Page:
From Publishers Weekly
If ever a man needed saving from the enthusiasm of his admirers," Crane begins, "it was Scott." But although this hefty biography strips away much of the legend and mystique surrounding the polar expeditions of Robert Falcon Scott, it's still infused with hero worship. In addition to his leadership skills, Crane claims Scott was the only polar explorer to possess significant literary talent, and his writings—especially the final message scrawled as he lay dying in the Antarctic wastelands—"extend our sense of what it is to be human." The twin centerpieces of Scott's story are, of course, his two expeditions to Antarctica, both of which are recreated here with meticulous detail. Crane understands, however, that Scott's accomplishments in the polar region were shaped by his earlier experiences in the Royal Navy; thus the narrative is equally strong in recounting how Scott was able to overcome fierce opposition to his leadership of the first trip and how the rivalry with former crewmate Ernest Shackleton spurred the second. "Personality and character went on playing a decisive role in polar exploration long after it had been relegated to the margins of other history," Crane writes, and for all the dramatic action, it is Scott the man who most captivates the author—and readers. 16 pages of photos, maps. (Nov. 15)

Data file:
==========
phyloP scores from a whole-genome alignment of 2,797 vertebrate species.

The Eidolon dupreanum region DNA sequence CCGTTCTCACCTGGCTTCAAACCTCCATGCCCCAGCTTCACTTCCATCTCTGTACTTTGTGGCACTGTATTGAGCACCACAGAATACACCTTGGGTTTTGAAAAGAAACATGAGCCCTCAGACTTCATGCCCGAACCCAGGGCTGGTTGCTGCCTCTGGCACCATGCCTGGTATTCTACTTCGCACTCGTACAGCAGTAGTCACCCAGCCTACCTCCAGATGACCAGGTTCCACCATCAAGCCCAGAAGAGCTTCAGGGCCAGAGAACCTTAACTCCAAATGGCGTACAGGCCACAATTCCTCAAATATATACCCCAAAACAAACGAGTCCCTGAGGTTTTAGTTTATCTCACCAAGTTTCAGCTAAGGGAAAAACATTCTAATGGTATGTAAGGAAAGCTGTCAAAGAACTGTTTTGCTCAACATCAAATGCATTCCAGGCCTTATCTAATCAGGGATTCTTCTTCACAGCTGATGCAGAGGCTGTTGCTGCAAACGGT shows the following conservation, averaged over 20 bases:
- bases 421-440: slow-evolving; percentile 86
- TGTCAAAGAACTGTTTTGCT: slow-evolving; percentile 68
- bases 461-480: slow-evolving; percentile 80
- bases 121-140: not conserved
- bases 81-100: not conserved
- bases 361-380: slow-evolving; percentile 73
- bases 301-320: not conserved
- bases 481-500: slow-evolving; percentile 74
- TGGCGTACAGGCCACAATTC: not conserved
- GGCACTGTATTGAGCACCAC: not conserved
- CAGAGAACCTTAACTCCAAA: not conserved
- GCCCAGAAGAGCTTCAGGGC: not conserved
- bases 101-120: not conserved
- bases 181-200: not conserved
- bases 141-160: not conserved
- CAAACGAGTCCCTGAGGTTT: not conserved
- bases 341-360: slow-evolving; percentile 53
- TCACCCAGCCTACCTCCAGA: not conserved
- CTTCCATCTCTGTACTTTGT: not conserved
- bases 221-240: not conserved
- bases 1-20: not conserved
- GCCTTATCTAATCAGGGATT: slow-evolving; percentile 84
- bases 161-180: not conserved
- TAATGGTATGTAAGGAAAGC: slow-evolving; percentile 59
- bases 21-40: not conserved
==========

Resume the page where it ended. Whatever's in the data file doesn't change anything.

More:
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Robert Falcon Scott and his four companions died from hunger and cold in 1912; they had reached the South Pole on January 18, only to discover that the Norwegian Amundsen had beaten them there a month earlier. The confirmation of Scott's death was met by an outpouring of public grief in Britain; he was quickly elevated to the status of an imperial martyr, on the level of Wolfe, Nelson, and Gordon. But in subsequent decades, journalists and biographers painted Scott as a self-absorbed, rash blunderer whose hubris led to the needless death of himself and his men. Crane strives to present both the heroic and less-admirable aspects of Scott's public career. He also provides interesting glimpses of the turmoil in Scott's private life. It is Scott's accomplishments and failures as an explorer that make his life so compelling, and Crane's story is at its best when he uses Scott's letters and diaries to describe the Antarctic expeditions. Here we see an enthralling, beautiful, but deadly landscape. This is a fair and often exciting saga of a still controversial figure. Jay FreemanCopyright © American Library Association. All rights reserved
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